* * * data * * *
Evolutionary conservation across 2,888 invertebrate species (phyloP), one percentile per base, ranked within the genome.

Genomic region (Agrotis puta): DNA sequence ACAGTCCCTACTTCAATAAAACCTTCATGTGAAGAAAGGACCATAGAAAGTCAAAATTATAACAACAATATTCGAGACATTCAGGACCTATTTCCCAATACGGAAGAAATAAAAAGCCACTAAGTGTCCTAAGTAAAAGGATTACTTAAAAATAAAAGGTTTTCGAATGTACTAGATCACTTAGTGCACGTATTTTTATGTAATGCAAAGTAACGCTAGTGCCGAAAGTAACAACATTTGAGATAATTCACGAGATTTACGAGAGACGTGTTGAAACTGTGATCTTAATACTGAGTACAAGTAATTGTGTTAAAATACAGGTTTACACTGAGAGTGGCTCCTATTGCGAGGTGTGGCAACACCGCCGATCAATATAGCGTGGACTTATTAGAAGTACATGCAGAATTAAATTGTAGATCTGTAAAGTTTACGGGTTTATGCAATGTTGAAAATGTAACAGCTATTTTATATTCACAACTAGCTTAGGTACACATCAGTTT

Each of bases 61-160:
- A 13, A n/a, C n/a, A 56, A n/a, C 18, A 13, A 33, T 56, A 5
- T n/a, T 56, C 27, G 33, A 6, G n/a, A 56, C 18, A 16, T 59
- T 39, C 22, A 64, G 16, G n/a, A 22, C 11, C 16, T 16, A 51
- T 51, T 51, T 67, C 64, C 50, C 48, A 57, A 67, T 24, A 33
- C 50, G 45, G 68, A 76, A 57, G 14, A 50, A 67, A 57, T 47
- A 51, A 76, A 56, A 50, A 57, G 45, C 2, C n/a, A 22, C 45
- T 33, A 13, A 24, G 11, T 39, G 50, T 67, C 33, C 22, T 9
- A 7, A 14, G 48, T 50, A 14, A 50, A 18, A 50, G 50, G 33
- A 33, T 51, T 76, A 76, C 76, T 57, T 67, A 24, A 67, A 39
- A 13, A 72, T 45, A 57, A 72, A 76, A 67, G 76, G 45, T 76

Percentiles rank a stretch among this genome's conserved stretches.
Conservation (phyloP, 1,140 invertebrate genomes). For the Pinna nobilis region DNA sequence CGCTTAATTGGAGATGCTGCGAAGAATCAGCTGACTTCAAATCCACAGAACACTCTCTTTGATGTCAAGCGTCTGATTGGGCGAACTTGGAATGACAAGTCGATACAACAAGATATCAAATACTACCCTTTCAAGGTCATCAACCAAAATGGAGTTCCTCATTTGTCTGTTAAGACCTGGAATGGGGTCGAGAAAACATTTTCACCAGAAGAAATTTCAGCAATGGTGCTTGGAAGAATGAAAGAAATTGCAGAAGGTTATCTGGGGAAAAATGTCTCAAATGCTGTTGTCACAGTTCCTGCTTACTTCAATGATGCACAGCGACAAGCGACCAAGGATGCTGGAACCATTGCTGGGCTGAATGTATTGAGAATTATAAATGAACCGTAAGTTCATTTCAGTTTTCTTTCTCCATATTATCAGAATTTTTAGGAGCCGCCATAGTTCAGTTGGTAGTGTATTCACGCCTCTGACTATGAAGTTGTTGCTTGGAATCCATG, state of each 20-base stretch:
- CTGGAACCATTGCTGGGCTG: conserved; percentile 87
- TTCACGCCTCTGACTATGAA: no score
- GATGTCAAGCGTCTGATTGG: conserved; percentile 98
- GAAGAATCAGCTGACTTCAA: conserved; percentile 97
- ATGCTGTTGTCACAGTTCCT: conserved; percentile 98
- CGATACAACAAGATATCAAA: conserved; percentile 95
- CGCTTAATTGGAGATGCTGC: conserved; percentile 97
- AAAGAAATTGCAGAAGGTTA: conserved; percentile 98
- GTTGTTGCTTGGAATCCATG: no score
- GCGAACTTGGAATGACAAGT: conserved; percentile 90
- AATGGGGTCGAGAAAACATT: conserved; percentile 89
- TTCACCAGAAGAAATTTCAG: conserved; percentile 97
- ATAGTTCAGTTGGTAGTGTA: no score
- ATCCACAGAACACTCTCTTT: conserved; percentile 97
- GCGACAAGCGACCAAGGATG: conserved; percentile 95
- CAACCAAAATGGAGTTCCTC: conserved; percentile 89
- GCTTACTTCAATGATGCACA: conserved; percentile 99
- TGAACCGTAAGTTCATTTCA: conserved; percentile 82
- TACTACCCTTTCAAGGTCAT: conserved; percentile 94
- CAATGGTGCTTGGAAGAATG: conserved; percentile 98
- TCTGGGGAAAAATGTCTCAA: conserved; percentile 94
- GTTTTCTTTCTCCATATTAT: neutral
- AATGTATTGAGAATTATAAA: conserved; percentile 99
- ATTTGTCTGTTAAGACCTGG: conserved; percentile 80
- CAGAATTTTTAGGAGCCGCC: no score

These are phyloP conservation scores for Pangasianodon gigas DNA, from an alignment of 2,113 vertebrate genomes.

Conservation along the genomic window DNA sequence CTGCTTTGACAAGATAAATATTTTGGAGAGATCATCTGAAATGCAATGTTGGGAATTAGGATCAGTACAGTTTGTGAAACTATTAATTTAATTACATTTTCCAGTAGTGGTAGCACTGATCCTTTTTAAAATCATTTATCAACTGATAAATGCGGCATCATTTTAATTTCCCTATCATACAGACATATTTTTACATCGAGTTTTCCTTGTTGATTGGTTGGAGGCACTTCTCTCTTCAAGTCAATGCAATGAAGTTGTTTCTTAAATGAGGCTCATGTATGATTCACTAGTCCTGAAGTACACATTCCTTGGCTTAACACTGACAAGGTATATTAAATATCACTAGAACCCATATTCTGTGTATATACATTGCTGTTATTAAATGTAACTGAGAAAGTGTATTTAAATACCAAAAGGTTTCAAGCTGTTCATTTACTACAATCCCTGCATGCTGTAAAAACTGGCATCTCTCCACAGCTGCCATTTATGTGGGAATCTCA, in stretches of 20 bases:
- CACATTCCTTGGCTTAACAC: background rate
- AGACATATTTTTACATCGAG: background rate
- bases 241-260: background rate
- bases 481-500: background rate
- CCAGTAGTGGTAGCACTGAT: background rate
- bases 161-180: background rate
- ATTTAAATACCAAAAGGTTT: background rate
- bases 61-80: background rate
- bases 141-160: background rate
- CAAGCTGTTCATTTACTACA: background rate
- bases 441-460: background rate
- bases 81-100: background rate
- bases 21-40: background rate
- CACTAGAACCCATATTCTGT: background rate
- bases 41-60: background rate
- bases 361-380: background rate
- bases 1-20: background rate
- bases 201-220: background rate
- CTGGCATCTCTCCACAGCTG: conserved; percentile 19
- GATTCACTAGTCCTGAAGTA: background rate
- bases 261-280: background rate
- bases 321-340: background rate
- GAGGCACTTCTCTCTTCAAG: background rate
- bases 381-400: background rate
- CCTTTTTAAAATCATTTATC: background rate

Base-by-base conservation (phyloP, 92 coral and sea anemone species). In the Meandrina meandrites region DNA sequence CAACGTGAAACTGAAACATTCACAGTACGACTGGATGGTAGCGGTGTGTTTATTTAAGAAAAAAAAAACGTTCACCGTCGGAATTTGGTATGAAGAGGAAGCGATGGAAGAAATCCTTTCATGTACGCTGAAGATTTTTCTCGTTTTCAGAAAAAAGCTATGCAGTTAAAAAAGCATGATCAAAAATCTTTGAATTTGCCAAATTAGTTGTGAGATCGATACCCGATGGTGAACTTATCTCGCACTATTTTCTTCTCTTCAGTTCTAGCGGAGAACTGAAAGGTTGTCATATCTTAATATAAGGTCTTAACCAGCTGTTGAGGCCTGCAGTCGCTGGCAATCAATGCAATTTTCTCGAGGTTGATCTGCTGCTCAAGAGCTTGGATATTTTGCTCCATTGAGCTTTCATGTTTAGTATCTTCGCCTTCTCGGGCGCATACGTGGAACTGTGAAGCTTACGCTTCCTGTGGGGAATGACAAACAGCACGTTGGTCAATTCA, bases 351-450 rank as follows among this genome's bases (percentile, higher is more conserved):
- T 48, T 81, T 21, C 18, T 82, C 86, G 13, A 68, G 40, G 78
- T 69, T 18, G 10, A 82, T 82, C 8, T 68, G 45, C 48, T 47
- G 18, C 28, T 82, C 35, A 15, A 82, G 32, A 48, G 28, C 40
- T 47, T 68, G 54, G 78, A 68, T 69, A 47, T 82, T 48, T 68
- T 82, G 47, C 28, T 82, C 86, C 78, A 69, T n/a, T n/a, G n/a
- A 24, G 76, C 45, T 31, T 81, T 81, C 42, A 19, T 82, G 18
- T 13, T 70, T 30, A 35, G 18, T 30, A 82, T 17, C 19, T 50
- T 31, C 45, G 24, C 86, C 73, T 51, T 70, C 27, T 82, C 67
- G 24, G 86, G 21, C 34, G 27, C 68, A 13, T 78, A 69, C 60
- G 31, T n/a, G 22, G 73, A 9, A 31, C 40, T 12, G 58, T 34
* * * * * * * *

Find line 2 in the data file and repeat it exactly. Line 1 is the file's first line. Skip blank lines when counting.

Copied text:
Genomic region (Agrotis puta): DNA sequence ACAGTCCCTACTTCAATAAAACCTTCATGTGAAGAAAGGACCATAGAAAGTCAAAATTATAACAACAATATTCGAGACATTCAGGACCTATTTCCCAATACGGAAGAAATAAAAAGCCACTAAGTGTCCTAAGTAAAAGGATTACTTAAAAATAAAAGGTTTTCGAATGTACTAGATCACTTAGTGCACGTATTTTTATGTAATGCAAAGTAACGCTAGTGCCGAAAGTAACAACATTTGAGATAATTCACGAGATTTACGAGAGACGTGTTGAAACTGTGATCTTAATACTGAGTACAAGTAATTGTGTTAAAATACAGGTTTACACTGAGAGTGGCTCCTATTGCGAGGTGTGGCAACACCGCCGATCAATATAGCGTGGACTTATTAGAAGTACATGCAGAATTAAATTGTAGATCTGTAAAGTTTACGGGTTTATGCAATGTTGAAAATGTAACAGCTATTTTATATTCACAACTAGCTTAGGTACACATCAGTTT